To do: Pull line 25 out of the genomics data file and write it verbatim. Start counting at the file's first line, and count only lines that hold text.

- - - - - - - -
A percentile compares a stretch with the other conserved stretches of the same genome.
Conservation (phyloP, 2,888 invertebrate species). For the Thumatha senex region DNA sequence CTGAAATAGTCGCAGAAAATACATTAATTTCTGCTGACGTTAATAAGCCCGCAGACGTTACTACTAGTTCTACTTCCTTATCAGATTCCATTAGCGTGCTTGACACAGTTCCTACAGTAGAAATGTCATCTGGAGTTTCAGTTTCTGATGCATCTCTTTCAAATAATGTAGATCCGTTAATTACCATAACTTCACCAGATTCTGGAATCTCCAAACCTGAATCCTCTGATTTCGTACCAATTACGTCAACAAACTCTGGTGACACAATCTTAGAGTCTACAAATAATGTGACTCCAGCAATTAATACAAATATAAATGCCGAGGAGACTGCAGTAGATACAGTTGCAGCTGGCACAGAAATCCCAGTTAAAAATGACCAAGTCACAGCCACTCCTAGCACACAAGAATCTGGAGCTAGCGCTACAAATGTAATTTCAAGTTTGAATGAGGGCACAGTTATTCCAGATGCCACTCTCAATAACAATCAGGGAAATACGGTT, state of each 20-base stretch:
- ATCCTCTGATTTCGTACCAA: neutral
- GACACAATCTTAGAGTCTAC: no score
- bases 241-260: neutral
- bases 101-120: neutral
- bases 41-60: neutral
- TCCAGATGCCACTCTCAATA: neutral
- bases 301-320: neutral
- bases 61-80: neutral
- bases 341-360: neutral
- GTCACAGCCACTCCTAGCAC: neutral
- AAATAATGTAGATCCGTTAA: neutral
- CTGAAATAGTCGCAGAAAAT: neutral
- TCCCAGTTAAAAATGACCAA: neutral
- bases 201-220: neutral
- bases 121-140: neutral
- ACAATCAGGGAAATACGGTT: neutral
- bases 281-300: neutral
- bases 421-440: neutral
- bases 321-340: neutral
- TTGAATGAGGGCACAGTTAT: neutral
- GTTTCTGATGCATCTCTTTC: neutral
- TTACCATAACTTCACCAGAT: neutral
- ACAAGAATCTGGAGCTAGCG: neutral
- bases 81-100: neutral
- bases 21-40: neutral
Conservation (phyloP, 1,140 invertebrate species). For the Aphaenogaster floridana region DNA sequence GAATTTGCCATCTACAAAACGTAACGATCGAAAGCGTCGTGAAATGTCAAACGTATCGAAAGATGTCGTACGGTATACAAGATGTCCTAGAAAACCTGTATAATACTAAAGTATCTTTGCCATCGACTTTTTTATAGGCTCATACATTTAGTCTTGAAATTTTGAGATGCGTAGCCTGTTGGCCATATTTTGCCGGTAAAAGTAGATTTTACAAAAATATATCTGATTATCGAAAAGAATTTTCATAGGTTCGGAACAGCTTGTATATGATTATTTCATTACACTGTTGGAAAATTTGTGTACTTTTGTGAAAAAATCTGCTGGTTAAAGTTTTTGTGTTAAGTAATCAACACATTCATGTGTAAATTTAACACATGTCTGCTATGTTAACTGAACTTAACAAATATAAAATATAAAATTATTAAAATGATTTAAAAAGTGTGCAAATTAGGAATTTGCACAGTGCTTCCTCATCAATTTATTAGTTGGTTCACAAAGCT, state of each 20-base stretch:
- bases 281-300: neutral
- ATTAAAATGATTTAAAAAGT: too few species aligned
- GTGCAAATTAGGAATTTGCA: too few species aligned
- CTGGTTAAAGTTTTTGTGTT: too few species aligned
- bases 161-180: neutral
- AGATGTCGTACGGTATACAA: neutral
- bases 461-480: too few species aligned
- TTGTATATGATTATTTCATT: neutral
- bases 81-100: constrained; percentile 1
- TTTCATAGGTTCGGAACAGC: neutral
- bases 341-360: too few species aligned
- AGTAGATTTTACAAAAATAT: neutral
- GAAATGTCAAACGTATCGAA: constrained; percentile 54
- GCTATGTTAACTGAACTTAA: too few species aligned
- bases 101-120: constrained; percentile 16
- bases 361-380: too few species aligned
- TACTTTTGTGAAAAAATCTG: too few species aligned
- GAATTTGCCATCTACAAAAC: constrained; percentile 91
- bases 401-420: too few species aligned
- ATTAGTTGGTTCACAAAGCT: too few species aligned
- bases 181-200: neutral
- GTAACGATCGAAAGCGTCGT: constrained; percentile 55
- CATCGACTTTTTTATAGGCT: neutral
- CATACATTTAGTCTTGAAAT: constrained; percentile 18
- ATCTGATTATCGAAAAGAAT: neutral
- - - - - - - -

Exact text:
- ACAAGAATCTGGAGCTAGCG: neutral